An adventitious new Deschampsia species
Blumea. Supplement , Volume 3 - Issue 1 p. 22- 24
On the 13th of October 1940 I found in the vicinity of a wool- and skinwork in Tilburg (The Netherlands, prov. N. Brabant) a sterile grasstuft, striking me by its peculiar habit. I transplanted it into my garden in Dordrecht and there it was flowering for the first time in June 1941, and in July it was collected to be dried. On the 4th of July 1941 I gathered one more fructifying specimen at the same locality in Tilburg. Doubtless the plant was a Deschampsia and my provisory identification was D. media R. et Sch.. Sending the material with this name to Dr P. Jansen in Amsterdam I got his reply: ”Certainly not D. media. It is a species, unknown to me or, more probably, a variety of D. flexuosa“. This conclusion, however, seemed unacceptable to me. The habit of the sterile as well as the fertile plant differs strongly from that of D. flexuosa. The tuft is denser and harder, with thicker and shorter leaves. The panicle is longer, wider and more diffuse, the branchlets less flexuous, the culms are relatively short, as long as the panicle or at most 1½—2 times the length of the panicle (in D. flexuosa 4—5 times). The characteristics of the flower are decisive. The lower glume is 5 mm long, the upper one 6 mm, both of them overtop the lemma and palea of the enclosed flower (in D. flexuosa the glumes are little different in length and equaling or overtopped by the flowers). The stipe of the upper flower, remaining attached to the lower one, when the spikelet falls asunder, is densily pencilshapedly hirsute and 1.5 mm long (in D. flexuosa 0.6—0.8 mm). The upper flower bears a similar stipe of a fully rudimental third flower, in other words: the rachilla is produced behind the upper palea as a hairy bristle. These properties sooner recall D. setacea than D. flexuosa, but the anthers are very small, 0.3—0.5 mm long, on much longer filaments (D. setacea has anthers, 1.5 mm long, filaments 0.5 mm, D. flexuosa: anthers 1.8 mm, filaments very short). All this: the habit, the pale green spikelets without any touch of purple, brown or blue, and the small anthers on long filaments justifies a specific differentiation of the Tilburgian wooladventive. I propose to name it, in honour of Dr J. Th. Henrard, whom I owe so much in the field of adventives in general and of Gramineae in particular: Deschampsia Henrardii nov. spec.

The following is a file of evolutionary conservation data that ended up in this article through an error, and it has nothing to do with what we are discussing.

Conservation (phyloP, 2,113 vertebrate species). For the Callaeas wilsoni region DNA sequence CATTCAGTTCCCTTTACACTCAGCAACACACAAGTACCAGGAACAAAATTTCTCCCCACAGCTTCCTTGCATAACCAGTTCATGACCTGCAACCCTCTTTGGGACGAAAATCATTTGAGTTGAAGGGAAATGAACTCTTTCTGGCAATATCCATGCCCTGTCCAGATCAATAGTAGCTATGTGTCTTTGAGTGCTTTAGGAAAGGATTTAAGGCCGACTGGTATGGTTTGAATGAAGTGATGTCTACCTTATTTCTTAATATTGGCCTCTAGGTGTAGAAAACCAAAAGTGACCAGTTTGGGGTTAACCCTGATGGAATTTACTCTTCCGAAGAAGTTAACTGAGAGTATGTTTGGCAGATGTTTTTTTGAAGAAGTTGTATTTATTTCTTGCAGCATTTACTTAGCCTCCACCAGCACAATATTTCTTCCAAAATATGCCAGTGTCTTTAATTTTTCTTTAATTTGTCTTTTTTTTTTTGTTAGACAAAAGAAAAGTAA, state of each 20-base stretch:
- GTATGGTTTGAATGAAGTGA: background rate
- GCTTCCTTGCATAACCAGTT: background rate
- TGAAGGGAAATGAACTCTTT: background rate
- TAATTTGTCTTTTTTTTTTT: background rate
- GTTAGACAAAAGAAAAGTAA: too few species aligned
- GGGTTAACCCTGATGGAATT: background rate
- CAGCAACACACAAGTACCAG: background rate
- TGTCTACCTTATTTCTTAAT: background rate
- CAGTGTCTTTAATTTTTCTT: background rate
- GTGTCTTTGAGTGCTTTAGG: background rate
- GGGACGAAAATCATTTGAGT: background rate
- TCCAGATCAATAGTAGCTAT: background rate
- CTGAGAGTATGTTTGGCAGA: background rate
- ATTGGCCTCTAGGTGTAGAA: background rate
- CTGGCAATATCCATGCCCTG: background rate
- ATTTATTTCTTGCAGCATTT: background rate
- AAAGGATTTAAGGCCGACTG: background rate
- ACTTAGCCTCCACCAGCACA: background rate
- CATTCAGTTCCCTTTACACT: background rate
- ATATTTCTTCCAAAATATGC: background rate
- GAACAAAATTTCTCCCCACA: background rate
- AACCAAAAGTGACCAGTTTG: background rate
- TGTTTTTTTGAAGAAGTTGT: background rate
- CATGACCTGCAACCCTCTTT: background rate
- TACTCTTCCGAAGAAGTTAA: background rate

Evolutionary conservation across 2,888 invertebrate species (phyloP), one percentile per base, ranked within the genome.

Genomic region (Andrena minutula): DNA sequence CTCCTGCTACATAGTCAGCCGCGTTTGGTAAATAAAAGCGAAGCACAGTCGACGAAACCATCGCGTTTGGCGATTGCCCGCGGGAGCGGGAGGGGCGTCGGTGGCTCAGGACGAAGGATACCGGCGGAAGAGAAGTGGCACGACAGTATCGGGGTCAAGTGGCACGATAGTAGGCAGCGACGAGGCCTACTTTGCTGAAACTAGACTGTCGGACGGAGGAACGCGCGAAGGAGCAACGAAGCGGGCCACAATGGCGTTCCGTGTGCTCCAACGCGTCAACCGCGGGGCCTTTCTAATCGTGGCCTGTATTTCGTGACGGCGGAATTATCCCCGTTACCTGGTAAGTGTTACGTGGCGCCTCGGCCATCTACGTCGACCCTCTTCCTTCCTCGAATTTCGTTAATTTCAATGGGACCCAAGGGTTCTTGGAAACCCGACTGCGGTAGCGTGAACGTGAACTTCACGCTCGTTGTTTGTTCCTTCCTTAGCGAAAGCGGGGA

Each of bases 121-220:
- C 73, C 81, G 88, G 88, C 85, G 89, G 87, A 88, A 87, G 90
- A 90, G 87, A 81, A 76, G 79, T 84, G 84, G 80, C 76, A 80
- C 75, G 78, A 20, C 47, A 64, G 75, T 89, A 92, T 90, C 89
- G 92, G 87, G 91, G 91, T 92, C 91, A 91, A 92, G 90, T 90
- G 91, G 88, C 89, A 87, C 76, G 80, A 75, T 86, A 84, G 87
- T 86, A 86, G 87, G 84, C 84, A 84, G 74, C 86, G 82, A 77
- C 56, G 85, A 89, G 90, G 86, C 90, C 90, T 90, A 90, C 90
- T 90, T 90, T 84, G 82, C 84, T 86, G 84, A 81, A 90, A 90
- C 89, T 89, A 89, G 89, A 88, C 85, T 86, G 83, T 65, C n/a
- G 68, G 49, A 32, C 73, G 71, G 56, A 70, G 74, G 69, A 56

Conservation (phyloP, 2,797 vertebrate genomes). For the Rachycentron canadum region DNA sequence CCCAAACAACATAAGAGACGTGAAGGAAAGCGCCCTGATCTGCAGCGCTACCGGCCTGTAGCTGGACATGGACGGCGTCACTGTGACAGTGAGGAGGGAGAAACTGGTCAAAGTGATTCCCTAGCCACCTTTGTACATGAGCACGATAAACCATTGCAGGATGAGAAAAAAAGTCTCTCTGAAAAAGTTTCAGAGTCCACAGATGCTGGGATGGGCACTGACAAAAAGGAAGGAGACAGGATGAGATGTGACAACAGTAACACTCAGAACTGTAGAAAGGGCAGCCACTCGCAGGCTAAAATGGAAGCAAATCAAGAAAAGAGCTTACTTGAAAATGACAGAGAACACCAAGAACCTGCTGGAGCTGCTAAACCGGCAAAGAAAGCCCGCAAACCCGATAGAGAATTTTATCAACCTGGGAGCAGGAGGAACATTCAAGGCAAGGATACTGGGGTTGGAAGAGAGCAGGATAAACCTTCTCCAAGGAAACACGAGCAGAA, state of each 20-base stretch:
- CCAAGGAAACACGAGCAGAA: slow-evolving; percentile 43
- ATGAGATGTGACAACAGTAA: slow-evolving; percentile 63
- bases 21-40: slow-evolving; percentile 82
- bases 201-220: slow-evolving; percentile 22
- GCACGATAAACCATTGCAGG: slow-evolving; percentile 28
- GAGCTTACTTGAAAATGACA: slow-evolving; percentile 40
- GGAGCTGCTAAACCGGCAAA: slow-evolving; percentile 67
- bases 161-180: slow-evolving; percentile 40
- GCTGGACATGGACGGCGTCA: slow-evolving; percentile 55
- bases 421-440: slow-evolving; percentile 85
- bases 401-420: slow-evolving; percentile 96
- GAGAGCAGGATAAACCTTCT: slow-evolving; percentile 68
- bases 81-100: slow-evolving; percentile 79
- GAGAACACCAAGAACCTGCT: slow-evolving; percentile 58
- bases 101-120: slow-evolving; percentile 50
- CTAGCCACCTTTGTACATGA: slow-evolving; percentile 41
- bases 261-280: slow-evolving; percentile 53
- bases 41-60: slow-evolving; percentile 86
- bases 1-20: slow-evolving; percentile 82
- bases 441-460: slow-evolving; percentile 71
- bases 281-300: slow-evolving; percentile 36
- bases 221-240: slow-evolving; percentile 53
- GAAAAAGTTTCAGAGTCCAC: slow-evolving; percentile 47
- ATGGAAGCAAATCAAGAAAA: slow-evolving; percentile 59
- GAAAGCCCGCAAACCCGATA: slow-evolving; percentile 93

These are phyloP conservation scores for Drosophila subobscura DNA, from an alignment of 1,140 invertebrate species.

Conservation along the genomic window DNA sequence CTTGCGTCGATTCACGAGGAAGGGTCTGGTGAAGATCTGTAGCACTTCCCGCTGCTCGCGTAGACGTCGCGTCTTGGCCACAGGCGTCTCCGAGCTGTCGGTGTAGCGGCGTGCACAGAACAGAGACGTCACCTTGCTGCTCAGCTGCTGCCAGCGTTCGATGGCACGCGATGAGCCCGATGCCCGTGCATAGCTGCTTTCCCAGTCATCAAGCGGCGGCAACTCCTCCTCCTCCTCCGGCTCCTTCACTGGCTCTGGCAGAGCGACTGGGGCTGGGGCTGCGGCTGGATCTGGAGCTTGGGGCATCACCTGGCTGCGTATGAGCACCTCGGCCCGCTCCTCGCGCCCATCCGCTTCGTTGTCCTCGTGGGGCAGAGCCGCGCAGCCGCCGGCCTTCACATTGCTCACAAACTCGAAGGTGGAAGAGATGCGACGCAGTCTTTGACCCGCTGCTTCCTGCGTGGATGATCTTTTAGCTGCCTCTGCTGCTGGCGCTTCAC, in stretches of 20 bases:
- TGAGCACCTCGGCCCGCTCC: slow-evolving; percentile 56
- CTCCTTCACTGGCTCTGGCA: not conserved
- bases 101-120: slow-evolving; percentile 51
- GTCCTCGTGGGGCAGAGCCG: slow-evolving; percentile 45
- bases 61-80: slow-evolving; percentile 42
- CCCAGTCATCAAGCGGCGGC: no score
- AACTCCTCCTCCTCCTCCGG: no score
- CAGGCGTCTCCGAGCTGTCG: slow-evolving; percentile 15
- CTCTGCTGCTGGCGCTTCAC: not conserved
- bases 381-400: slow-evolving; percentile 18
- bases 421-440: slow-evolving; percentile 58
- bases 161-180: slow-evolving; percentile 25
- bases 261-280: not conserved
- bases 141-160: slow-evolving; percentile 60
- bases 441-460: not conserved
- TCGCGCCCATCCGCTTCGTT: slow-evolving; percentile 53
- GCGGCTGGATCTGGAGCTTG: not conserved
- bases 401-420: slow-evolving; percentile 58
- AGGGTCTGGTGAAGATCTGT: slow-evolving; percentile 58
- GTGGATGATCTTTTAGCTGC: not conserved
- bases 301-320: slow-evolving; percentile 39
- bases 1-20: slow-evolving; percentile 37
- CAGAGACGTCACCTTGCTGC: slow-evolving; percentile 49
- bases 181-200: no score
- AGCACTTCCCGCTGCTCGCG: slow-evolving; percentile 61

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Kloos, A.W. (1946). An adventitious new Deschampsia species. Blumea. Supplement, 3(1), 22–24.